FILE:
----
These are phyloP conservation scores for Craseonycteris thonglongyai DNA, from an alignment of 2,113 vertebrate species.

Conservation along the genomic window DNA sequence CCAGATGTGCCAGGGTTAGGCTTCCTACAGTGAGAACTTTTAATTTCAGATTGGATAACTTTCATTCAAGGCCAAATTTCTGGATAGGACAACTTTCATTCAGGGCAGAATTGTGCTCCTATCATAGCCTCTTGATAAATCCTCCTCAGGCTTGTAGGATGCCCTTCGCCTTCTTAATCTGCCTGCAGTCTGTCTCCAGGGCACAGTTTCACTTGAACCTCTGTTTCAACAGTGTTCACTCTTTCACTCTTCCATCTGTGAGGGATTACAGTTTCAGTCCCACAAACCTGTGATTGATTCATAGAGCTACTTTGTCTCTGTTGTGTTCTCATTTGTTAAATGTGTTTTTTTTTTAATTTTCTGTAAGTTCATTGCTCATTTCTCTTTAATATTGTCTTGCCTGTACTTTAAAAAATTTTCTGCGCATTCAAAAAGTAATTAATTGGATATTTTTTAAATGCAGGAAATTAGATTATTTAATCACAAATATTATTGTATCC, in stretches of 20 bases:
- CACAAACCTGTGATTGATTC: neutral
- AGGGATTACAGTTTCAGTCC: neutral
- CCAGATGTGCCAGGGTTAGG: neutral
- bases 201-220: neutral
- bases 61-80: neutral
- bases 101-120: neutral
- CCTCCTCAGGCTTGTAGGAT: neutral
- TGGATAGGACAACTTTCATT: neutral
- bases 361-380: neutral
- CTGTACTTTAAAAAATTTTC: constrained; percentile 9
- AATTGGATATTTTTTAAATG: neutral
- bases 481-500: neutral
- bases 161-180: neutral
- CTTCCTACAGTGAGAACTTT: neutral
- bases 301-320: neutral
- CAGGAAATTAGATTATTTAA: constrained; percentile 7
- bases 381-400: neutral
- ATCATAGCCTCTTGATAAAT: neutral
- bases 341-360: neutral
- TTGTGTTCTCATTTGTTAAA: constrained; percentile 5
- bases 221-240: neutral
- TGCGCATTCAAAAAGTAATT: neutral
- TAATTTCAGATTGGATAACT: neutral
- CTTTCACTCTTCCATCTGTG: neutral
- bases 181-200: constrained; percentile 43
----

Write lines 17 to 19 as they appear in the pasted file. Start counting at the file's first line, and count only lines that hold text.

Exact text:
- bases 301-320: neutral
- CAGGAAATTAGATTATTTAA: constrained; percentile 7
- bases 381-400: neutral